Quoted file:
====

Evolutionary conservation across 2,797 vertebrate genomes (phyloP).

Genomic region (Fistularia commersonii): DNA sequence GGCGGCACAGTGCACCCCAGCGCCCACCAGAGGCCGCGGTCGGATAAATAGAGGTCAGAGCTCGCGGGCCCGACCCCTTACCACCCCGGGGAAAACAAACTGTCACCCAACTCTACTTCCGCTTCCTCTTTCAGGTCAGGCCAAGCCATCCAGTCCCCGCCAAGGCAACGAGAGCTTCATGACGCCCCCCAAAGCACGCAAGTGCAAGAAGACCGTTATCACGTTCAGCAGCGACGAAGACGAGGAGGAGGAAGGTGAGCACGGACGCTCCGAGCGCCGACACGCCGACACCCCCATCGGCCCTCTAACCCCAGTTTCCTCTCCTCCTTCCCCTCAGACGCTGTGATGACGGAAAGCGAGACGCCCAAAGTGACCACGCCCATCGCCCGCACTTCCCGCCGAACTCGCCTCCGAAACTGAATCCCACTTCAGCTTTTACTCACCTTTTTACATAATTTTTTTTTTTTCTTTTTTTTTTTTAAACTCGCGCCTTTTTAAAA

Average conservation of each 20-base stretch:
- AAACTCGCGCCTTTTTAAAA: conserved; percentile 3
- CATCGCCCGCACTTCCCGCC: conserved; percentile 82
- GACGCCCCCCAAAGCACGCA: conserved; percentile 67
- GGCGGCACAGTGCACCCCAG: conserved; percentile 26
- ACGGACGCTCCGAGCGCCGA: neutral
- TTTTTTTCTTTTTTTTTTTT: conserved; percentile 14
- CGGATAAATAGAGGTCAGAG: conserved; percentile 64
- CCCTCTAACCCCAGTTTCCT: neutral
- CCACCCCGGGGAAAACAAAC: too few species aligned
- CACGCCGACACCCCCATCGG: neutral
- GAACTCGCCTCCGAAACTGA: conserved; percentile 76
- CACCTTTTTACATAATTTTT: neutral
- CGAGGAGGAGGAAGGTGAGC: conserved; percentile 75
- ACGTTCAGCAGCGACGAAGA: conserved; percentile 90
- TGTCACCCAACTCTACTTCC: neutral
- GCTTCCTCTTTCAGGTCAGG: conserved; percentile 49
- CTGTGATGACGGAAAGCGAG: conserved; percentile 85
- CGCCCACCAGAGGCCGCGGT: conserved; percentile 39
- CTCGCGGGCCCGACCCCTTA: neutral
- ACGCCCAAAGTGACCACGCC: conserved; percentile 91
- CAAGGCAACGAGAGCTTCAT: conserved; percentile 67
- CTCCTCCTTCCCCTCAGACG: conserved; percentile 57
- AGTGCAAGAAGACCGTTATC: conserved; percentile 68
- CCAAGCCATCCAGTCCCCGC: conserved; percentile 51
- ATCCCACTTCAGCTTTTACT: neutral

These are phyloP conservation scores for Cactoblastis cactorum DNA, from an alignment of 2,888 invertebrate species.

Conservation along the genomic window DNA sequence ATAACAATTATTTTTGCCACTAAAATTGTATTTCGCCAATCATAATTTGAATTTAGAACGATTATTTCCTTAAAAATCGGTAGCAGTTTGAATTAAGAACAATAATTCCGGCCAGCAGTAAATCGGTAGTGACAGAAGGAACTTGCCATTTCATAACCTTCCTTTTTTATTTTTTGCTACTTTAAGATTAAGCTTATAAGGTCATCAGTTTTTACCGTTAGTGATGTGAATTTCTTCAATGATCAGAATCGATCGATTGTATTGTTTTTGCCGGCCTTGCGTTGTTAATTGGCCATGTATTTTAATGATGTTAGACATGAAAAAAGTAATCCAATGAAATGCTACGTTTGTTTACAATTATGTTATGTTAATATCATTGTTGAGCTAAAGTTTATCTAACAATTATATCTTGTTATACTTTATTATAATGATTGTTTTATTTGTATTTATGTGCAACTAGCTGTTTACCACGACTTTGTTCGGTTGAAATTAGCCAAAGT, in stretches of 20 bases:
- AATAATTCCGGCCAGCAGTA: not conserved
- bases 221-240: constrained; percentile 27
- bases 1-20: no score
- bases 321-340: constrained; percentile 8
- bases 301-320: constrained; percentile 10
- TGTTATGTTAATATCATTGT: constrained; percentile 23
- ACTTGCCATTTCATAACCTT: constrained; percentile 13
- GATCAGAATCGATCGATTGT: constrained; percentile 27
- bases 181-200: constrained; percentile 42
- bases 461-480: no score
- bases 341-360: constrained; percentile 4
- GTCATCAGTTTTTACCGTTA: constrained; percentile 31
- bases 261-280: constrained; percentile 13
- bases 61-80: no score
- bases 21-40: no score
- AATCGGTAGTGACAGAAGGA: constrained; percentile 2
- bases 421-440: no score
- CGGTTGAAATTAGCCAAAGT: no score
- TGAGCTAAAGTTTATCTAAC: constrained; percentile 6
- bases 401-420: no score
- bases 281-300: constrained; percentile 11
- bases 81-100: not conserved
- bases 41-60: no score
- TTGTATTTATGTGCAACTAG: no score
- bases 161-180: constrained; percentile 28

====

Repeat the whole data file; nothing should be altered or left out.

Evolutionary conservation across 2,797 vertebrate genomes (phyloP).

Genomic region (Fistularia commersonii): DNA sequence GGCGGCACAGTGCACCCCAGCGCCCACCAGAGGCCGCGGTCGGATAAATAGAGGTCAGAGCTCGCGGGCCCGACCCCTTACCACCCCGGGGAAAACAAACTGTCACCCAACTCTACTTCCGCTTCCTCTTTCAGGTCAGGCCAAGCCATCCAGTCCCCGCCAAGGCAACGAGAGCTTCATGACGCCCCCCAAAGCACGCAAGTGCAAGAAGACCGTTATCACGTTCAGCAGCGACGAAGACGAGGAGGAGGAAGGTGAGCACGGACGCTCCGAGCGCCGACACGCCGACACCCCCATCGGCCCTCTAACCCCAGTTTCCTCTCCTCCTTCCCCTCAGACGCTGTGATGACGGAAAGCGAGACGCCCAAAGTGACCACGCCCATCGCCCGCACTTCCCGCCGAACTCGCCTCCGAAACTGAATCCCACTTCAGCTTTTACTCACCTTTTTACATAATTTTTTTTTTTTCTTTTTTTTTTTTAAACTCGCGCCTTTTTAAAA

Average conservation of each 20-base stretch:
- AAACTCGCGCCTTTTTAAAA: conserved; percentile 3
- CATCGCCCGCACTTCCCGCC: conserved; percentile 82
- GACGCCCCCCAAAGCACGCA: conserved; percentile 67
- GGCGGCACAGTGCACCCCAG: conserved; percentile 26
- ACGGACGCTCCGAGCGCCGA: neutral
- TTTTTTTCTTTTTTTTTTTT: conserved; percentile 14
- CGGATAAATAGAGGTCAGAG: conserved; percentile 64
- CCCTCTAACCCCAGTTTCCT: neutral
- CCACCCCGGGGAAAACAAAC: too few species aligned
- CACGCCGACACCCCCATCGG: neutral
- GAACTCGCCTCCGAAACTGA: conserved; percentile 76
- CACCTTTTTACATAATTTTT: neutral
- CGAGGAGGAGGAAGGTGAGC: conserved; percentile 75
- ACGTTCAGCAGCGACGAAGA: conserved; percentile 90
- TGTCACCCAACTCTACTTCC: neutral
- GCTTCCTCTTTCAGGTCAGG: conserved; percentile 49
- CTGTGATGACGGAAAGCGAG: conserved; percentile 85
- CGCCCACCAGAGGCCGCGGT: conserved; percentile 39
- CTCGCGGGCCCGACCCCTTA: neutral
- ACGCCCAAAGTGACCACGCC: conserved; percentile 91
- CAAGGCAACGAGAGCTTCAT: conserved; percentile 67
- CTCCTCCTTCCCCTCAGACG: conserved; percentile 57
- AGTGCAAGAAGACCGTTATC: conserved; percentile 68
- CCAAGCCATCCAGTCCCCGC: conserved; percentile 51
- ATCCCACTTCAGCTTTTACT: neutral

These are phyloP conservation scores for Cactoblastis cactorum DNA, from an alignment of 2,888 invertebrate species.

Conservation along the genomic window DNA sequence ATAACAATTATTTTTGCCACTAAAATTGTATTTCGCCAATCATAATTTGAATTTAGAACGATTATTTCCTTAAAAATCGGTAGCAGTTTGAATTAAGAACAATAATTCCGGCCAGCAGTAAATCGGTAGTGACAGAAGGAACTTGCCATTTCATAACCTTCCTTTTTTATTTTTTGCTACTTTAAGATTAAGCTTATAAGGTCATCAGTTTTTACCGTTAGTGATGTGAATTTCTTCAATGATCAGAATCGATCGATTGTATTGTTTTTGCCGGCCTTGCGTTGTTAATTGGCCATGTATTTTAATGATGTTAGACATGAAAAAAGTAATCCAATGAAATGCTACGTTTGTTTACAATTATGTTATGTTAATATCATTGTTGAGCTAAAGTTTATCTAACAATTATATCTTGTTATACTTTATTATAATGATTGTTTTATTTGTATTTATGTGCAACTAGCTGTTTACCACGACTTTGTTCGGTTGAAATTAGCCAAAGT, in stretches of 20 bases:
- AATAATTCCGGCCAGCAGTA: not conserved
- bases 221-240: constrained; percentile 27
- bases 1-20: no score
- bases 321-340: constrained; percentile 8
- bases 301-320: constrained; percentile 10
- TGTTATGTTAATATCATTGT: constrained; percentile 23
- ACTTGCCATTTCATAACCTT: constrained; percentile 13
- GATCAGAATCGATCGATTGT: constrained; percentile 27
- bases 181-200: constrained; percentile 42
- bases 461-480: no score
- bases 341-360: constrained; percentile 4
- GTCATCAGTTTTTACCGTTA: constrained; percentile 31
- bases 261-280: constrained; percentile 13
- bases 61-80: no score
- bases 21-40: no score
- AATCGGTAGTGACAGAAGGA: constrained; percentile 2
- bases 421-440: no score
- CGGTTGAAATTAGCCAAAGT: no score
- TGAGCTAAAGTTTATCTAAC: constrained; percentile 6
- bases 401-420: no score
- bases 281-300: constrained; percentile 11
- bases 81-100: not conserved
- bases 41-60: no score
- TTGTATTTATGTGCAACTAG: no score
- bases 161-180: constrained; percentile 28